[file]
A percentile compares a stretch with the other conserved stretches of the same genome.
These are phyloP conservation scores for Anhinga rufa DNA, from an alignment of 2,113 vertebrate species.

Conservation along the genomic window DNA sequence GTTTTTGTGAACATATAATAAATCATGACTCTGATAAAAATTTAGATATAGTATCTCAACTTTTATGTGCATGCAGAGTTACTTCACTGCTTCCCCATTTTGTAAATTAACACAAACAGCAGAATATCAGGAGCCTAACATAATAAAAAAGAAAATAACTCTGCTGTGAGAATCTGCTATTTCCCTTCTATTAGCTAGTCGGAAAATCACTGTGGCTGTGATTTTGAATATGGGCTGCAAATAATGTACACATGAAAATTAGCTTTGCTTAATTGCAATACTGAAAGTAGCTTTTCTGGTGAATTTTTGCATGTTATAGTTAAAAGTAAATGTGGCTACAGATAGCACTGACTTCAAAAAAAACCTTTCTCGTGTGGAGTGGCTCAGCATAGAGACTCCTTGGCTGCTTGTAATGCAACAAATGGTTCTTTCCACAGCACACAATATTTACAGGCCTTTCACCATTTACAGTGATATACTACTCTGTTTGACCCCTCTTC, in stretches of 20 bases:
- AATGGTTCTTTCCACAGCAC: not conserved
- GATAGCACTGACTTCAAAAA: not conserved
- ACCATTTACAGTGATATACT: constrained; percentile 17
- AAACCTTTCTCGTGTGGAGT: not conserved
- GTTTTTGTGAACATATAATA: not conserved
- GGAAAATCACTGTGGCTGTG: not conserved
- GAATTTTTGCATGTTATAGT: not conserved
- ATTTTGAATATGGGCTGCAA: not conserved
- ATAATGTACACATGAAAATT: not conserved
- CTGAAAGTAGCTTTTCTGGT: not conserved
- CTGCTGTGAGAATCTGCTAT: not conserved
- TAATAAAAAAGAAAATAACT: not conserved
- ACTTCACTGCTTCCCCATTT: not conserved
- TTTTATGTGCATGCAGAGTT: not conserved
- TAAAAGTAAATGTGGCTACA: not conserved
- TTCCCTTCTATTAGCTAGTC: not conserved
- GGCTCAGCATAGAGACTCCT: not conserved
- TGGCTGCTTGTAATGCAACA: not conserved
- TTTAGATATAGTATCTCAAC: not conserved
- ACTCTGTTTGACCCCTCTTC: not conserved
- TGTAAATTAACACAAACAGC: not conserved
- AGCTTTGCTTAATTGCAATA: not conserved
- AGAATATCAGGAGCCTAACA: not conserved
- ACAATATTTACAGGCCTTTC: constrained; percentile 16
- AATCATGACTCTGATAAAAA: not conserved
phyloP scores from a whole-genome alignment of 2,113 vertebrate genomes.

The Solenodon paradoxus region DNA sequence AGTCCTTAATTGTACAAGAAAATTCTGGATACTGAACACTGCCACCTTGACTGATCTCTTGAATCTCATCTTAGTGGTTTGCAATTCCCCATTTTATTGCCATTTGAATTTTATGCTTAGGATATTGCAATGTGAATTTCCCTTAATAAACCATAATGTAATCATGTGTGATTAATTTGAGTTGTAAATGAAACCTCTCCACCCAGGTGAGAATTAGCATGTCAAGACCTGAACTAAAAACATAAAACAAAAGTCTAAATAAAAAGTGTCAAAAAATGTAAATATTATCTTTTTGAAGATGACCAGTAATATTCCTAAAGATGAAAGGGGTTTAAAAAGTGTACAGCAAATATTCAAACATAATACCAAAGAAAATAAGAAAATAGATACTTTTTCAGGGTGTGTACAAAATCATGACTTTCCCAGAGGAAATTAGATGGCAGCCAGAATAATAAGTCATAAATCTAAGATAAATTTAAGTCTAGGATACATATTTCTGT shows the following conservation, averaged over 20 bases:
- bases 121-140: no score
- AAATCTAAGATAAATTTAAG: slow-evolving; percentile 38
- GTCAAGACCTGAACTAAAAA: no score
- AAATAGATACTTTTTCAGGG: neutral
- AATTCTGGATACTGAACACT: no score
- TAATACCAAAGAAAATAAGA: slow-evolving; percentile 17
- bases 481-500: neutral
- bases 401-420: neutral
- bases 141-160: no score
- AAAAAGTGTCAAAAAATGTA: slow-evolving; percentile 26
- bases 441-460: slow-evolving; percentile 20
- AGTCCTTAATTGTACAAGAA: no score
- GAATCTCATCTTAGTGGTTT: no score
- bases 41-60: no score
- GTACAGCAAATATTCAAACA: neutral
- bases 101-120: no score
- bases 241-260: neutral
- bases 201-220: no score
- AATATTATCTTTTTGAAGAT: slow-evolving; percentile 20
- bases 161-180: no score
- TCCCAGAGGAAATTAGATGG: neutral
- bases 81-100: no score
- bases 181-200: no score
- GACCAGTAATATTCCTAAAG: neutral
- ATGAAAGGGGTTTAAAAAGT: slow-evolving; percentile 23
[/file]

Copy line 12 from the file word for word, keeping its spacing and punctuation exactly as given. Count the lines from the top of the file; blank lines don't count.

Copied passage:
- ATAATGTACACATGAAAATT: not conserved